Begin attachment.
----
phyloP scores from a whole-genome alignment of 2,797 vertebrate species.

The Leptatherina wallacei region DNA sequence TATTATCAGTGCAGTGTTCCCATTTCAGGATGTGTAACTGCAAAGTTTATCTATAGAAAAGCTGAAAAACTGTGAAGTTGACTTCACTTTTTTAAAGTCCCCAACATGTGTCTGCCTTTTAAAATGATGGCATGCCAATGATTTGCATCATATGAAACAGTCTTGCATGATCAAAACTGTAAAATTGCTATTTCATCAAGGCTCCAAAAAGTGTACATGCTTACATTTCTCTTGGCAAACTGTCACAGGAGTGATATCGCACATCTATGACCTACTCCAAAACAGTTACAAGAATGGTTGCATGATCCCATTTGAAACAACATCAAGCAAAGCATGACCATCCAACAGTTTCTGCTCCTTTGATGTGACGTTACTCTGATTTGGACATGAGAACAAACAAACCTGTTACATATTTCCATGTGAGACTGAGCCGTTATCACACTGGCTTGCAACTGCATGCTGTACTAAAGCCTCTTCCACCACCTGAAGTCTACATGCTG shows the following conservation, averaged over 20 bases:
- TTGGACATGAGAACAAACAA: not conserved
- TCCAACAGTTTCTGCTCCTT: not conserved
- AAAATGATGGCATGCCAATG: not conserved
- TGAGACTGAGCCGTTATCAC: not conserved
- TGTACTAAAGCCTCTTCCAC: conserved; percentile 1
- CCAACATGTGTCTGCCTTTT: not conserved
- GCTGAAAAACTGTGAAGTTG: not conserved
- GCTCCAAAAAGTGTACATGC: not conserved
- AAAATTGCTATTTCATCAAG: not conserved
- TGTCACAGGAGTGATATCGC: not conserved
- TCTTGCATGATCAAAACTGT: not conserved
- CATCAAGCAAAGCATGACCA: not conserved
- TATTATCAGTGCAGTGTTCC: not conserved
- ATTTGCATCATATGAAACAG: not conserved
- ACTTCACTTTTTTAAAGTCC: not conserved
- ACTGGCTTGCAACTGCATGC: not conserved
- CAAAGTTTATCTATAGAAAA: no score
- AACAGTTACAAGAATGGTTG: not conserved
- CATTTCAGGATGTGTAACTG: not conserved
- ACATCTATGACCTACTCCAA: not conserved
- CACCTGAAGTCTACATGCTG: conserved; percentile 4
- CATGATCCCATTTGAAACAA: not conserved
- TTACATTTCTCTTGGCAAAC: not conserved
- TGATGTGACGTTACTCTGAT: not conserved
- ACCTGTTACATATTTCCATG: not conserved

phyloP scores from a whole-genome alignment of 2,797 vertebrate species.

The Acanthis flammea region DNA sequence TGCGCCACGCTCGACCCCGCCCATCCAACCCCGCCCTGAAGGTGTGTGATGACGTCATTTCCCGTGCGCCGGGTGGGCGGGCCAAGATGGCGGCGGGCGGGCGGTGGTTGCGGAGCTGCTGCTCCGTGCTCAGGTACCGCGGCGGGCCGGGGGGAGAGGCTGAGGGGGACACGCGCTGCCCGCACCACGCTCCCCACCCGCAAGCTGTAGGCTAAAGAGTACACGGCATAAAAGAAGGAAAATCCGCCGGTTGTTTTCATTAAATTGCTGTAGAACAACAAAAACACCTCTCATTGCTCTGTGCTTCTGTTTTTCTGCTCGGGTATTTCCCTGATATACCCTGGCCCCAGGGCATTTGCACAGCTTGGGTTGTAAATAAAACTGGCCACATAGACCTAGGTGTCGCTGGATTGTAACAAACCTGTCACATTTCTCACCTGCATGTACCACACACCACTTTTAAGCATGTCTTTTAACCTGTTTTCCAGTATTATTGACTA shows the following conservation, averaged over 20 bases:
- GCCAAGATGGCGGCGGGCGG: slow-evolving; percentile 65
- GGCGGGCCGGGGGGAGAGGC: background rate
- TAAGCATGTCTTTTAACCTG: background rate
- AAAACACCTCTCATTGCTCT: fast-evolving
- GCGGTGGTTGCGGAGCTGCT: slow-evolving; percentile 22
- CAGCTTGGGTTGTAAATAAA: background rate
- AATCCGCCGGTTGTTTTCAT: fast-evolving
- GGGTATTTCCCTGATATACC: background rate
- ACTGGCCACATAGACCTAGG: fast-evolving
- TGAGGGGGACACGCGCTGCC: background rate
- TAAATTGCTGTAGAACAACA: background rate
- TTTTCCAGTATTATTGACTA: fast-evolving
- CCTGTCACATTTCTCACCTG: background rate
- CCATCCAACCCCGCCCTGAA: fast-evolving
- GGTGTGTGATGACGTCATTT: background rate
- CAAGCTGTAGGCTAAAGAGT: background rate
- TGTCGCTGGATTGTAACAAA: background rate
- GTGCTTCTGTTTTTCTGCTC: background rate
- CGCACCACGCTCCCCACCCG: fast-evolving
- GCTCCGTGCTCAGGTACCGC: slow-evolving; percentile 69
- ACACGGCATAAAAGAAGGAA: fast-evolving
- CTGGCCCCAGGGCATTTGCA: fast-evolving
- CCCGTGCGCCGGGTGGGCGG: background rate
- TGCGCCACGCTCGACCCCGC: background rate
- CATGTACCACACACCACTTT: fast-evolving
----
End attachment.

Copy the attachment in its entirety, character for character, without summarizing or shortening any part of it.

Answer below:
phyloP scores from a whole-genome alignment of 2,797 vertebrate species.

The Leptatherina wallacei region DNA sequence TATTATCAGTGCAGTGTTCCCATTTCAGGATGTGTAACTGCAAAGTTTATCTATAGAAAAGCTGAAAAACTGTGAAGTTGACTTCACTTTTTTAAAGTCCCCAACATGTGTCTGCCTTTTAAAATGATGGCATGCCAATGATTTGCATCATATGAAACAGTCTTGCATGATCAAAACTGTAAAATTGCTATTTCATCAAGGCTCCAAAAAGTGTACATGCTTACATTTCTCTTGGCAAACTGTCACAGGAGTGATATCGCACATCTATGACCTACTCCAAAACAGTTACAAGAATGGTTGCATGATCCCATTTGAAACAACATCAAGCAAAGCATGACCATCCAACAGTTTCTGCTCCTTTGATGTGACGTTACTCTGATTTGGACATGAGAACAAACAAACCTGTTACATATTTCCATGTGAGACTGAGCCGTTATCACACTGGCTTGCAACTGCATGCTGTACTAAAGCCTCTTCCACCACCTGAAGTCTACATGCTG shows the following conservation, averaged over 20 bases:
- TTGGACATGAGAACAAACAA: not conserved
- TCCAACAGTTTCTGCTCCTT: not conserved
- AAAATGATGGCATGCCAATG: not conserved
- TGAGACTGAGCCGTTATCAC: not conserved
- TGTACTAAAGCCTCTTCCAC: conserved; percentile 1
- CCAACATGTGTCTGCCTTTT: not conserved
- GCTGAAAAACTGTGAAGTTG: not conserved
- GCTCCAAAAAGTGTACATGC: not conserved
- AAAATTGCTATTTCATCAAG: not conserved
- TGTCACAGGAGTGATATCGC: not conserved
- TCTTGCATGATCAAAACTGT: not conserved
- CATCAAGCAAAGCATGACCA: not conserved
- TATTATCAGTGCAGTGTTCC: not conserved
- ATTTGCATCATATGAAACAG: not conserved
- ACTTCACTTTTTTAAAGTCC: not conserved
- ACTGGCTTGCAACTGCATGC: not conserved
- CAAAGTTTATCTATAGAAAA: no score
- AACAGTTACAAGAATGGTTG: not conserved
- CATTTCAGGATGTGTAACTG: not conserved
- ACATCTATGACCTACTCCAA: not conserved
- CACCTGAAGTCTACATGCTG: conserved; percentile 4
- CATGATCCCATTTGAAACAA: not conserved
- TTACATTTCTCTTGGCAAAC: not conserved
- TGATGTGACGTTACTCTGAT: not conserved
- ACCTGTTACATATTTCCATG: not conserved

phyloP scores from a whole-genome alignment of 2,797 vertebrate species.

The Acanthis flammea region DNA sequence TGCGCCACGCTCGACCCCGCCCATCCAACCCCGCCCTGAAGGTGTGTGATGACGTCATTTCCCGTGCGCCGGGTGGGCGGGCCAAGATGGCGGCGGGCGGGCGGTGGTTGCGGAGCTGCTGCTCCGTGCTCAGGTACCGCGGCGGGCCGGGGGGAGAGGCTGAGGGGGACACGCGCTGCCCGCACCACGCTCCCCACCCGCAAGCTGTAGGCTAAAGAGTACACGGCATAAAAGAAGGAAAATCCGCCGGTTGTTTTCATTAAATTGCTGTAGAACAACAAAAACACCTCTCATTGCTCTGTGCTTCTGTTTTTCTGCTCGGGTATTTCCCTGATATACCCTGGCCCCAGGGCATTTGCACAGCTTGGGTTGTAAATAAAACTGGCCACATAGACCTAGGTGTCGCTGGATTGTAACAAACCTGTCACATTTCTCACCTGCATGTACCACACACCACTTTTAAGCATGTCTTTTAACCTGTTTTCCAGTATTATTGACTA shows the following conservation, averaged over 20 bases:
- GCCAAGATGGCGGCGGGCGG: slow-evolving; percentile 65
- GGCGGGCCGGGGGGAGAGGC: background rate
- TAAGCATGTCTTTTAACCTG: background rate
- AAAACACCTCTCATTGCTCT: fast-evolving
- GCGGTGGTTGCGGAGCTGCT: slow-evolving; percentile 22
- CAGCTTGGGTTGTAAATAAA: background rate
- AATCCGCCGGTTGTTTTCAT: fast-evolving
- GGGTATTTCCCTGATATACC: background rate
- ACTGGCCACATAGACCTAGG: fast-evolving
- TGAGGGGGACACGCGCTGCC: background rate
- TAAATTGCTGTAGAACAACA: background rate
- TTTTCCAGTATTATTGACTA: fast-evolving
- CCTGTCACATTTCTCACCTG: background rate
- CCATCCAACCCCGCCCTGAA: fast-evolving
- GGTGTGTGATGACGTCATTT: background rate
- CAAGCTGTAGGCTAAAGAGT: background rate
- TGTCGCTGGATTGTAACAAA: background rate
- GTGCTTCTGTTTTTCTGCTC: background rate
- CGCACCACGCTCCCCACCCG: fast-evolving
- GCTCCGTGCTCAGGTACCGC: slow-evolving; percentile 69
- ACACGGCATAAAAGAAGGAA: fast-evolving
- CTGGCCCCAGGGCATTTGCA: fast-evolving
- CCCGTGCGCCGGGTGGGCGG: background rate
- TGCGCCACGCTCGACCCCGC: background rate
- CATGTACCACACACCACTTT: fast-evolving